Apology for Absence...

by John Newlove,
208 pages,
ISBN: 0889841624

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Poetic Presence
by Erin Moure

I'M SITTING in front of every John Newlove book I own: Black Night Window, The Cave, Lies, What They Say, an issue of Talon with a Newlove poem in it, two copies of Moving in Alone (the reissue), The Green Plain, The Night the Dog Smiled. Why do I have all these books out? Because Newlove's Apology for Absence reminds me of his presence. It is a major work, and its excellence makes me return to what's not there. Impossible to do justice to this book in a short review! What's so compelling? The poetry stands up; the work (for example) in Black Night Window, from the mid and late '60s, would stand out in the crowd of poetry written today. It's poetry that doesn't get silted up by time. It's philosophical, it's colloquial words with brilliant economy:

Ride off any horizon and let the measure fall where it may

and damn the troops, the horsemen are wheeling in the sunshine ("Ride Off Any Horizon")

I realize I learned the exclamation mark from John Newlove; I learned the statement from him; I learned the word "gorgeousness"; I learned that the seriousness of events is also praise; to write in itself is praise, and presence. Newlove's Apology for Absence must be apologizing for the whole world outside him because, as for his work, there is no absence.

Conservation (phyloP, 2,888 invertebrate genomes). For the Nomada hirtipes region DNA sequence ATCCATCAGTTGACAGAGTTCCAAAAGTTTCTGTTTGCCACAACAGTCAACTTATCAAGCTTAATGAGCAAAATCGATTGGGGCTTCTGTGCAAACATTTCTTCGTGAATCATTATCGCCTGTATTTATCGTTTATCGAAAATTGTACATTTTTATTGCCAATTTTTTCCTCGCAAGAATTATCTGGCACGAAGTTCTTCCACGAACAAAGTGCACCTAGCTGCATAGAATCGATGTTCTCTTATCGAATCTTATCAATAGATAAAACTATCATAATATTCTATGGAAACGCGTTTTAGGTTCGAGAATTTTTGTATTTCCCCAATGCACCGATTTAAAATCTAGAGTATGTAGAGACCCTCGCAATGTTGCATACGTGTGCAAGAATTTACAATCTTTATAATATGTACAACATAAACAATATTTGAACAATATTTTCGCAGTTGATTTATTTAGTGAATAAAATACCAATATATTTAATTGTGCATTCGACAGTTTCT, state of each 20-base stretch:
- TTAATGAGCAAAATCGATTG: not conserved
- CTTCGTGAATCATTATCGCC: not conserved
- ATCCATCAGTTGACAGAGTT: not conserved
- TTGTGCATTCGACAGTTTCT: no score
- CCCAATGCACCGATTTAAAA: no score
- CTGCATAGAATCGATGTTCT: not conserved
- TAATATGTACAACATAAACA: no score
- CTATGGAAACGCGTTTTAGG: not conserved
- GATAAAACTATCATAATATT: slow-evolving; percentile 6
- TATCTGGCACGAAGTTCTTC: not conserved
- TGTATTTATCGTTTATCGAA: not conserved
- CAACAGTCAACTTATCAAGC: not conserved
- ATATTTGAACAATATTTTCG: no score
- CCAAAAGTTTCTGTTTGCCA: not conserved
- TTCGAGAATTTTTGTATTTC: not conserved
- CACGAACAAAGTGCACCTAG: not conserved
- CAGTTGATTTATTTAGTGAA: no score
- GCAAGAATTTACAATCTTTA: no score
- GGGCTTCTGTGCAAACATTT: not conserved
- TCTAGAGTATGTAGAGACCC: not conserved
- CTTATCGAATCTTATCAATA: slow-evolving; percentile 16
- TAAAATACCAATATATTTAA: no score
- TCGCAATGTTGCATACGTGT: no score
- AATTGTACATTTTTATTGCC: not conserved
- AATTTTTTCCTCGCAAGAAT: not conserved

After all these years, one still remarks some things: the clarity, how the works are like sinews, aligned perfectly, every poem-sinew working with the one beside it; how he situates himself as a male, consciously, not the universal male but as a male in a world women also inhabit, apart from him; how he does not shy from the disagreeable, but builds hope, even in his language. Here, use-value, usefulness, is really in the saying. It is poetry without virtuous adornment, poetry without the inflated ego, the blown-up balloon of the person; it also contains some places of delight that are absent now except in these poems: the traffic circle in Banff, "where the road sweeps / left and right // in great concrete arcs / at the famous resort" ("Hitchhiker"), the Big Bend, the Alcazar Hotel, all vanished. There is, too, the tentativeness of any sense of self, and the tender irony, the selfdeprecation, of knowing this; though Newlove would say it's much simpler than that, or "at least I know how lovely we are // Enduring." As if in the act of making the words exist, you can call yourself into existence: "The arrangement is all."

Going back from Apology for Absence to the original books lets you note the small incisions, the altered titles, a dropped dedication "to my brother," the fact that the "Kamsack" claimed to be from Black Night Window is from Moving in Alone. As well, it gives you back the margins and space, especially in The Green Plain, where each section is a page, bears the I weight of a page, but also in the other books. In fact, Apology for Absence doesn't just preserve the poems, it opens the way back to the original books in their solemnity, wry humour, and grandeur: this work of 30 years merits a "Collected"!

So why do I have two copies of Moving in Alone? Now I remember, I was in a bookstore and saw it, and knowing full well that I already owned the book, felt compelled to buy it again. I wish I had two copies of Black Night Window too! Because there are times I get mixed up in my own life, and I say to myself: "On that black highway, where are you going?" Or "Are you safe? I have no word. Is it love?"


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